If you are interested in working for top tech companies such as Google, Apple, Microsoft, or Facebook [Don’t you dare to say that you are not good enough!], you will probably have to go through a technical interview [ Read here why Technical Interviews Matter]. On another note, the good news for us women is: the majority of companies are interested in increasing diversity and recruiting women! So, go for it!
Now, the very first step (before getting to the tech interview) is usually the screening interview where you talk about your previous experiences, points mentioned in your resume, and your goals. If you want to get to this step, I would advise you to make sure your LinkedIn profile is always updated [An outdated profile might scream that you are not interested], check out hiring events happening next to you, always have a resume if you are going to conferences or similar events …. In few words: put yourself out there and give recruiters the chance to find you (or go after them)! The Google Resume by Gayle Laakmann McDowell [An online version is available via Carleton Library] is a good resource to refine your resume. You should also consider the Co-Op and Career Services [They have an interesting blog too].
|From Palantir - The Coding Interview|
Once you pass the screening interview, a first technical interview will be scheduled. The number of rounds of technical interviews varies depending on the company you are applying for. The following resources are among the most recommended:These books cover the must-knows and provide examples. They basically go through behavioral questions (these are more general and about you as a person) and coding/technical questions.
Here are few advices I got from my own experiences and from people who had tech interviews:
- Prepare Prepare Prepare ….Study Hard! [If you fail to prepare, be prepared to fail!] In fact, you should start preparing way before hand, as soon as you know you want to work in a top tech company.
- Practice writing code on a paper or a whiteboard [It’s harder than you think! We become so used to IDEs that we don’t realize how much we rely on them]. So write your code on paper, then type it in your IDE and see if your program compiles.
- Find lots of practice interview questions and solve them [The above resources are a very good start]. Don’t memorize common examples, make sure you understand them.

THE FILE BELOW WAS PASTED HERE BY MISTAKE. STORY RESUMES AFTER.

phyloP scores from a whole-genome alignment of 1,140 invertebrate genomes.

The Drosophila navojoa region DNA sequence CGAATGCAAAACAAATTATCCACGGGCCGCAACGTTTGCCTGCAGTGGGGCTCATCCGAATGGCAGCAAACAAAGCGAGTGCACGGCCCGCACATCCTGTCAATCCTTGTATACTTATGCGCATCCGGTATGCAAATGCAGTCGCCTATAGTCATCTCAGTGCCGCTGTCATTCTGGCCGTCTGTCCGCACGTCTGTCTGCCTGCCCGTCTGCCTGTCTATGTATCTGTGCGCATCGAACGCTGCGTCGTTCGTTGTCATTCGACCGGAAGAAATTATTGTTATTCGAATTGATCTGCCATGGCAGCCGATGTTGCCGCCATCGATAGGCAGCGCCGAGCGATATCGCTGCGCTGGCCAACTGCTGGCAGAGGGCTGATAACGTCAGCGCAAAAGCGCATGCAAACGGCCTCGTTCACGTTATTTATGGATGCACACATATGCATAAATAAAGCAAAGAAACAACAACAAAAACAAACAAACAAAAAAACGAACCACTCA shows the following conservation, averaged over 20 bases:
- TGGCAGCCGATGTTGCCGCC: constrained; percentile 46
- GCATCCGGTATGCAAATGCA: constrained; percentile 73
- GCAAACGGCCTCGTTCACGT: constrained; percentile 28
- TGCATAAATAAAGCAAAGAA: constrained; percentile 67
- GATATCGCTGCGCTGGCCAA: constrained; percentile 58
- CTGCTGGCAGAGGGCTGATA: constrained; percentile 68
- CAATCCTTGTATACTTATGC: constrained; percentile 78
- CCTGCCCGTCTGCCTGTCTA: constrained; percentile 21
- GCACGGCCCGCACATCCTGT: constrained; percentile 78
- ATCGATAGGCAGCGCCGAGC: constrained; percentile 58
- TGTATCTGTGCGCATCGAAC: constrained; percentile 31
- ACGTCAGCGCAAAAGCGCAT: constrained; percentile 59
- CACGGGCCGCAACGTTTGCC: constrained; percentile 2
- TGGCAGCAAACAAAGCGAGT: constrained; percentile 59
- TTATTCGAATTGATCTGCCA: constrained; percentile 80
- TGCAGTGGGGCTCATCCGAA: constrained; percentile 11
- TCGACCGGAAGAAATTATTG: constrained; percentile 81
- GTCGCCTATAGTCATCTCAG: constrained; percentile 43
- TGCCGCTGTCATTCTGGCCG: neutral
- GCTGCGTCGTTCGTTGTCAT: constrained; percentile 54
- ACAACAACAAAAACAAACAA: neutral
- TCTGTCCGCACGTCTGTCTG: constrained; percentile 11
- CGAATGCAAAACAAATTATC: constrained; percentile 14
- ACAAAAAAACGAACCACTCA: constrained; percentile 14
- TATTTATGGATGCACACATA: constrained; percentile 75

- Review relevant course materials. It might be Digital Systems Design, Data Structures, OO, …
- Don’t panic! Remain calm during the interview and solve the problems you are given. The interviewers are not against you, they want you to succeed and want a pleasant interaction. So, be genuine. If it’s a phone interview, tell your interviewers everything you are doing and your thought process.
Be sure to check out CareerCup and GlassDoor to know what previous interviewees have experienced, and what kind of questions they got.
Now, here comes the bad news: Studies show that there are subconscious, unintended biases - all else being equal, on average men will get a higher rating. On the Feminine / Masculine communication style, women are likely to show less confidence and understate achievements. Be aware of that!
Also, know that if you fail, it’s not the end of the world! Get up, analyze where and why you failed, and be busy getting better. Failure is an option, but fear is not! Some people even turn their failures in interesting blog posts. Here is an example that unexpectedly turned out well after failing the interview. On the other hand, if you succeed, it’s great! Get ready for the next round, do a retrospective of your first interview and work on your weaknesses.
Daniella is a Master's student in Electrical and Computer Engineering. One of her dreams is to inspire more women to embrace STEM careers and unleash their full potential. Although she is hardworking and can be very serious, she enjoys comedy and dancing, has a big sense of humour, and believes that a little kindness goes a long way!